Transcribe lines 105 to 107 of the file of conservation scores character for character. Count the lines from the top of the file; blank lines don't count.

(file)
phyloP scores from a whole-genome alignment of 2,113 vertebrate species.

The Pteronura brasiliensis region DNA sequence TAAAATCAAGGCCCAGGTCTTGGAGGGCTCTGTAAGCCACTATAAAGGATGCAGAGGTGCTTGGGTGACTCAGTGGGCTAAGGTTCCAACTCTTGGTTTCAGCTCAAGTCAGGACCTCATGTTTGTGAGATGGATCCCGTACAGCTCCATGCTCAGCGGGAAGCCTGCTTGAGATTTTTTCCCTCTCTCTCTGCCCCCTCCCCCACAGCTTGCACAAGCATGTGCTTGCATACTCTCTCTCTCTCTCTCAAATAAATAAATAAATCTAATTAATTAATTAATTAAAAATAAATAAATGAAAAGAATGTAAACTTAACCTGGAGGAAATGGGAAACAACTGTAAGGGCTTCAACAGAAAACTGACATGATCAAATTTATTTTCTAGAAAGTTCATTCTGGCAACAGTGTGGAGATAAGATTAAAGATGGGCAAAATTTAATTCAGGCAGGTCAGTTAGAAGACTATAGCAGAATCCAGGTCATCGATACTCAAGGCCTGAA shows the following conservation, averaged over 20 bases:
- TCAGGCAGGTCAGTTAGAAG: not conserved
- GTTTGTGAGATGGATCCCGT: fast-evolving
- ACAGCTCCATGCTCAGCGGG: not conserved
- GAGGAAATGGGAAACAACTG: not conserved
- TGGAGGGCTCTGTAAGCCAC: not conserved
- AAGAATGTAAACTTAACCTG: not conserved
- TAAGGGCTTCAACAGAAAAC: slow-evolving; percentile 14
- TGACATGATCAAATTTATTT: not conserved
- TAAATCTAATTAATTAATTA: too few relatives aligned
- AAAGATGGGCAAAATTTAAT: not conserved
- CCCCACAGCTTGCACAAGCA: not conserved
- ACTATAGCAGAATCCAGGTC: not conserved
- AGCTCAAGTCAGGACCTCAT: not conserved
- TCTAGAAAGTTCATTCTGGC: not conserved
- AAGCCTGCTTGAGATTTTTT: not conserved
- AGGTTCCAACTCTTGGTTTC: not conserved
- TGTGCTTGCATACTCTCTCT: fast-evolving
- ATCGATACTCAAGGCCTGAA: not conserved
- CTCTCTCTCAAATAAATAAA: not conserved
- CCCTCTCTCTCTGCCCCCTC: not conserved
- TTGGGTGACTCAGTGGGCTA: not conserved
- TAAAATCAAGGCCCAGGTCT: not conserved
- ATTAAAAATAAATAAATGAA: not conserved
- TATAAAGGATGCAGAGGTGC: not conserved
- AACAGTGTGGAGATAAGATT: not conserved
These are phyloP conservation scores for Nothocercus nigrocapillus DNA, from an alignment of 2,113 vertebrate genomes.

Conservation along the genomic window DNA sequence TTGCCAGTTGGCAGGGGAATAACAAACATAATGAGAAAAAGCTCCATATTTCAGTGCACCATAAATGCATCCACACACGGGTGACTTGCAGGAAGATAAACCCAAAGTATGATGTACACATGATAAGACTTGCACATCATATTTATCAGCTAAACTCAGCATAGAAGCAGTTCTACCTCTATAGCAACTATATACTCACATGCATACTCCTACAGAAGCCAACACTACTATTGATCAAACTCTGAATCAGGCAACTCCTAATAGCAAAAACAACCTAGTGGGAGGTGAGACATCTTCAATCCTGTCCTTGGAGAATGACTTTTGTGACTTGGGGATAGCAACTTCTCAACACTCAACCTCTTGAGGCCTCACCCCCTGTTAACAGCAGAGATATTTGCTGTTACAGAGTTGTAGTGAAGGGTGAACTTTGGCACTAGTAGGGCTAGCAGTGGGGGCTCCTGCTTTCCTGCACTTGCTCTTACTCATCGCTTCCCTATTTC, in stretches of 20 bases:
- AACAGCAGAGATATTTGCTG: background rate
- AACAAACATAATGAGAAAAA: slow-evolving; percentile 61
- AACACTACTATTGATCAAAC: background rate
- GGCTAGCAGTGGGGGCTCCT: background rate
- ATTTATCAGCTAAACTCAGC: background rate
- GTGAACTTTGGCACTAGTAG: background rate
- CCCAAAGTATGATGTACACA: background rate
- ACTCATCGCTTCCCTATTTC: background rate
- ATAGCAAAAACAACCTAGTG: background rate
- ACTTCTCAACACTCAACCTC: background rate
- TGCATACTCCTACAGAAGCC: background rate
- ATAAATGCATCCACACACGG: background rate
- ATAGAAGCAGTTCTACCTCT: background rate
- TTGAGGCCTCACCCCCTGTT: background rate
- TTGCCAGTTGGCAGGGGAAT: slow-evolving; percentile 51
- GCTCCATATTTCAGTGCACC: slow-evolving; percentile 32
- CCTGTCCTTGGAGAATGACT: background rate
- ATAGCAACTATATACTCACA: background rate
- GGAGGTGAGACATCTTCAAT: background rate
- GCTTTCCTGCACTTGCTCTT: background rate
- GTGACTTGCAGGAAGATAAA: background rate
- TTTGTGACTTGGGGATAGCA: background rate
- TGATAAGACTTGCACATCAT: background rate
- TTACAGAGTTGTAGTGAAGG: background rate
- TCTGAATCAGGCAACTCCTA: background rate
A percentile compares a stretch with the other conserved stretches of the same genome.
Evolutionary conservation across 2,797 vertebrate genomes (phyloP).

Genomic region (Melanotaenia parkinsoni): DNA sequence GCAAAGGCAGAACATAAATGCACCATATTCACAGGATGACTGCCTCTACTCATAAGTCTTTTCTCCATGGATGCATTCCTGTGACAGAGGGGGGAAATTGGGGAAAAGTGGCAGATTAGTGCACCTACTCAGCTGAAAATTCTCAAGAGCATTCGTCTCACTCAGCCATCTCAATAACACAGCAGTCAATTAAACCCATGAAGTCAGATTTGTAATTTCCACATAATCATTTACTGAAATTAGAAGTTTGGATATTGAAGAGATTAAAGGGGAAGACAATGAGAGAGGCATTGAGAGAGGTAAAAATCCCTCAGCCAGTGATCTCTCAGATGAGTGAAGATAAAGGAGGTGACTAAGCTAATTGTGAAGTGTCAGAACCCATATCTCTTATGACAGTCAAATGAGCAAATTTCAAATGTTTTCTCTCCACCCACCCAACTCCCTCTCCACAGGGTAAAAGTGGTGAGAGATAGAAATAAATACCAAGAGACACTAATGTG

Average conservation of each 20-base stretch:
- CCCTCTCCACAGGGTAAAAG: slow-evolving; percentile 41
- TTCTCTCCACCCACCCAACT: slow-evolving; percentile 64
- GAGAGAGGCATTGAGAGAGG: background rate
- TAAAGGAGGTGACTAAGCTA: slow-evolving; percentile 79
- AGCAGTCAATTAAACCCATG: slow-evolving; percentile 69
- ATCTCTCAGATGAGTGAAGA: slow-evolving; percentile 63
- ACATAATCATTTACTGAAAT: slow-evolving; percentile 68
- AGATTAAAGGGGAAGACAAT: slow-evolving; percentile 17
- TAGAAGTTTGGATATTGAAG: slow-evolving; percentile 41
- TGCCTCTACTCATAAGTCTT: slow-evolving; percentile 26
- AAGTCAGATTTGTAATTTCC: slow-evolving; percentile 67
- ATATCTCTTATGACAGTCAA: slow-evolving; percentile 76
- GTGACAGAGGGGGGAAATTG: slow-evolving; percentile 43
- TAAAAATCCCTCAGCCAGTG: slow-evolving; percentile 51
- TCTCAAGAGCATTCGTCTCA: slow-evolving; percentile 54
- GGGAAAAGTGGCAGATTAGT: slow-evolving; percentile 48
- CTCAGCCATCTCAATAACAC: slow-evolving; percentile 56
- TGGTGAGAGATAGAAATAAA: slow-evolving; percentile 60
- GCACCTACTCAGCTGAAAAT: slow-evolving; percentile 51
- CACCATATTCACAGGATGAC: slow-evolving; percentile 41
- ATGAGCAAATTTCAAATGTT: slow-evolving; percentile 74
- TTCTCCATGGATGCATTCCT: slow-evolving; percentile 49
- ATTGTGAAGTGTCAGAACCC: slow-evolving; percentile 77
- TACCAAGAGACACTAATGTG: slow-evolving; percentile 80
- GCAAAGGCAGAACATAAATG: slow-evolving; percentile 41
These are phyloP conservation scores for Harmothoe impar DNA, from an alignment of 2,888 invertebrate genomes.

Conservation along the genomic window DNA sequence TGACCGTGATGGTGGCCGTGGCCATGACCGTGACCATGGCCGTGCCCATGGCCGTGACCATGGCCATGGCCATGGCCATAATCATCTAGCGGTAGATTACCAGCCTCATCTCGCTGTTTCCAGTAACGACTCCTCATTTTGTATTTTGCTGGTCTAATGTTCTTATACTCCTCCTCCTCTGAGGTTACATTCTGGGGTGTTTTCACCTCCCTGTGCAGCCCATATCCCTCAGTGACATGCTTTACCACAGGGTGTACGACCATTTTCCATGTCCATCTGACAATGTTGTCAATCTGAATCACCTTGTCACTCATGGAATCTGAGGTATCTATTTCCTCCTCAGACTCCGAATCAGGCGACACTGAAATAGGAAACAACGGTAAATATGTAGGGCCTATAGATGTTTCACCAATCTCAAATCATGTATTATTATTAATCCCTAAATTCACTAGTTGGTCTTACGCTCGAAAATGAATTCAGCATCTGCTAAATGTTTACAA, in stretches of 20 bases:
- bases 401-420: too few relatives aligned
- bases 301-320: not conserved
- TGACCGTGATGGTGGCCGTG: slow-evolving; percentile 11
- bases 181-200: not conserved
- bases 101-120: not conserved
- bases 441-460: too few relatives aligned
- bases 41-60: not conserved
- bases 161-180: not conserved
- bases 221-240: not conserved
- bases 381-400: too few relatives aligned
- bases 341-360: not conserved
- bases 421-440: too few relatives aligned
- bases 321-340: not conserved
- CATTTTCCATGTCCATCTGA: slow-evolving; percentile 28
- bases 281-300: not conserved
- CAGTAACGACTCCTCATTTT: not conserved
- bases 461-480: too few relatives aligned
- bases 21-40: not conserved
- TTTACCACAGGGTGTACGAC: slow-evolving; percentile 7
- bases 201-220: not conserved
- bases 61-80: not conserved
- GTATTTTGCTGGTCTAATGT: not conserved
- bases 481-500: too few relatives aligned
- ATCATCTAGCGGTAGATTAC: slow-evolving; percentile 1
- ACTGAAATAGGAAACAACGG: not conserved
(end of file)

- bases 201-220: not conserved
- bases 61-80: not conserved
- GTATTTTGCTGGTCTAATGT: not conserved